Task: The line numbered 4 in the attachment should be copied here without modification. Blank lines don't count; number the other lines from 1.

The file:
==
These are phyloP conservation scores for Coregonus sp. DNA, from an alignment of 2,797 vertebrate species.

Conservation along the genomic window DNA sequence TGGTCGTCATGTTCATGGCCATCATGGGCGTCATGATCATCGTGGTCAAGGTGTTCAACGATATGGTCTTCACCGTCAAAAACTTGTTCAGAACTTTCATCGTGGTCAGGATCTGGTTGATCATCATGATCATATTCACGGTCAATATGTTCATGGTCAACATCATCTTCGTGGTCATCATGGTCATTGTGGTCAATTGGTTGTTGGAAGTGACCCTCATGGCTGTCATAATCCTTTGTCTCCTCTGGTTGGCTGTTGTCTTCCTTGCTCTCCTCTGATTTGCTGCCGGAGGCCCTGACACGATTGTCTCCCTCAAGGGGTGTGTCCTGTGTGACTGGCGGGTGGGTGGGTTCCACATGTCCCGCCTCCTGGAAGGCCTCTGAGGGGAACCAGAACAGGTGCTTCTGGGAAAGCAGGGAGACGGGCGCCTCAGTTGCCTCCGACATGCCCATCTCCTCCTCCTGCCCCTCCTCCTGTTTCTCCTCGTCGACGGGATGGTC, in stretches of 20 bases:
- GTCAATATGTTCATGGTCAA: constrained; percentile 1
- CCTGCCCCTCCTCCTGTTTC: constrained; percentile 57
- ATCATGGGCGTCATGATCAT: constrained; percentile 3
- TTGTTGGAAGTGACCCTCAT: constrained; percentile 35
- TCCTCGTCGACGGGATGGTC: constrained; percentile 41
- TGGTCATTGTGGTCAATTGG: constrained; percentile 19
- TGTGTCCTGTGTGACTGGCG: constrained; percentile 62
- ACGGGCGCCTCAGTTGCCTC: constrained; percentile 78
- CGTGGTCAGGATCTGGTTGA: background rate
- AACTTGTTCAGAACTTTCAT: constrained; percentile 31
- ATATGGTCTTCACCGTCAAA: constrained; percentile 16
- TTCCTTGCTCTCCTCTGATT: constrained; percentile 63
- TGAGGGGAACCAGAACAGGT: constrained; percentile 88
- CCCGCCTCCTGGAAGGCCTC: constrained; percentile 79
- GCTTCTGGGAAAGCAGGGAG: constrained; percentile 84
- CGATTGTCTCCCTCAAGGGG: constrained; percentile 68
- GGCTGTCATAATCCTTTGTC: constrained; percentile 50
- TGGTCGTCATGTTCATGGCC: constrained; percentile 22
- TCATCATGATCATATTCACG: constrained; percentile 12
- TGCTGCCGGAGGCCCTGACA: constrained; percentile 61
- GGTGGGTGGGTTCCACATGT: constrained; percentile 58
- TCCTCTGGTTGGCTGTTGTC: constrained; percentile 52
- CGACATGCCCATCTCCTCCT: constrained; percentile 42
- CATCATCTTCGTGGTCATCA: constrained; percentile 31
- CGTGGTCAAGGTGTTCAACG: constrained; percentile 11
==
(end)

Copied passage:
- CCTGCCCCTCCTCCTGTTTC: constrained; percentile 57